Wednesday, January 17, 2007

Second rare gorilla killed by Congo rebels, mass slaughter feared

dead gorillaRebels in the eastern Democratic Republic of Congo (DRC) have killed another highly endangered mountain gorilla -- the second this month -- sparking fears of mass slaughter, conservationists have warned.

Fighters loyal to dissident DRC general Laurent Nkunda killed, dismembered and ate the lone silverback in volatile eastern Congo's Virunga National Park on January 11, following the previous killing on January 5, they said.

"The animal's remains, including the head, feet, and skin, were found dumped in human excrement in a drop pit latrine," the British-based Africa Conservation Fund said, adding that the discovery was made on Tuesday.

"The stench was terrible, a mixture of rotting flesh and human excrement," said Robert Muir of the Frankfurt Zoological Society who was in the area, near a rebel camp, and was among those to find the remains.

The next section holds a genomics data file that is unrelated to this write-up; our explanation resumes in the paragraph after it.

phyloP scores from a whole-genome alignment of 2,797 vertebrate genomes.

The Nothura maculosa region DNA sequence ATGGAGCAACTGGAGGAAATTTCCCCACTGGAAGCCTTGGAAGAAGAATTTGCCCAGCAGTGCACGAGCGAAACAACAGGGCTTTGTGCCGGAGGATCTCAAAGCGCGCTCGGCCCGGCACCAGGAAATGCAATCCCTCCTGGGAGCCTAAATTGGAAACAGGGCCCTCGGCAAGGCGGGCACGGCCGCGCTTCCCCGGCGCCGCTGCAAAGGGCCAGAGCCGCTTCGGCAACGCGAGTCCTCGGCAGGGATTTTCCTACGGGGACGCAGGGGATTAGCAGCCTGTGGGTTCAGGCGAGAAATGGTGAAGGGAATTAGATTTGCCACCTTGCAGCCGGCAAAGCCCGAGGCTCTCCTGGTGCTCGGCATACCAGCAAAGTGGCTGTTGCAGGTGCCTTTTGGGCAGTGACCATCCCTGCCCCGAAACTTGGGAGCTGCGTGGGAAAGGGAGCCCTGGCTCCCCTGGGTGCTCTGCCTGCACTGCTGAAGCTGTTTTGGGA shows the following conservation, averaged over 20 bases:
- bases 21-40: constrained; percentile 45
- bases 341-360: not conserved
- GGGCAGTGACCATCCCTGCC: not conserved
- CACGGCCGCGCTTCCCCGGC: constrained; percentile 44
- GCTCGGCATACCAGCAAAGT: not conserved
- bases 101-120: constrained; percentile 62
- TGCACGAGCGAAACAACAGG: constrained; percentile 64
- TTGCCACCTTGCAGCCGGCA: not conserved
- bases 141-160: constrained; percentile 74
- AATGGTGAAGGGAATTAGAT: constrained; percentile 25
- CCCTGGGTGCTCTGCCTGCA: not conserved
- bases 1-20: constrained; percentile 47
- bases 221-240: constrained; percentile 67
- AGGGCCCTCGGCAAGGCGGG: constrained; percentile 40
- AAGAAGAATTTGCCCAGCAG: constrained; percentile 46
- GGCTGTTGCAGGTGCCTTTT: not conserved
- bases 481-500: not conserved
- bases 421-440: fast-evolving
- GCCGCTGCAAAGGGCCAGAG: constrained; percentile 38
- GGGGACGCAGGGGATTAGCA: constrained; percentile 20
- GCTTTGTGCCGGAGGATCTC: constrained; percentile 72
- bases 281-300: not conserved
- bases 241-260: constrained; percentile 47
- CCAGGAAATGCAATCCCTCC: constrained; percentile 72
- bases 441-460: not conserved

Nkunda's men, blamed for sowing insecurity throughout eastern Congo, killed the latest silverback, a solitary male known as Karema, close to the site of the earlier killing near a former wildlife patrol post abandoned by rangers due to rebel attacks, he said.

"We need to impress on Nkunda and his men that it is inexcusable to destroy national and world heritage of such critical importance," Muir said. "Now that we know that the slaughtered gorilla was eaten, the gorillas habituated for tourism are at extreme risk and we are worried that more have been killed."

Only about 700 mountain gorillas remain in the wild, all of them living in the mountains of Rwanda, Uganda and the eastern DRC, where Nkunda's rebels and other armed groups are accused of poaching and encroaching on their habitat.

"The survival of these last remaining mountain gorillas should be one of humanity's greatest priorities," said Richard Leakey, the famed Kenyan conservationist and founder of the group Wildlife Direct that trains park rangers in Virunga.

Story here.

1 comment:

Anonymous said...

you would have more impact if you used a picture of a mountain gorilla, and not a lowland gorilla.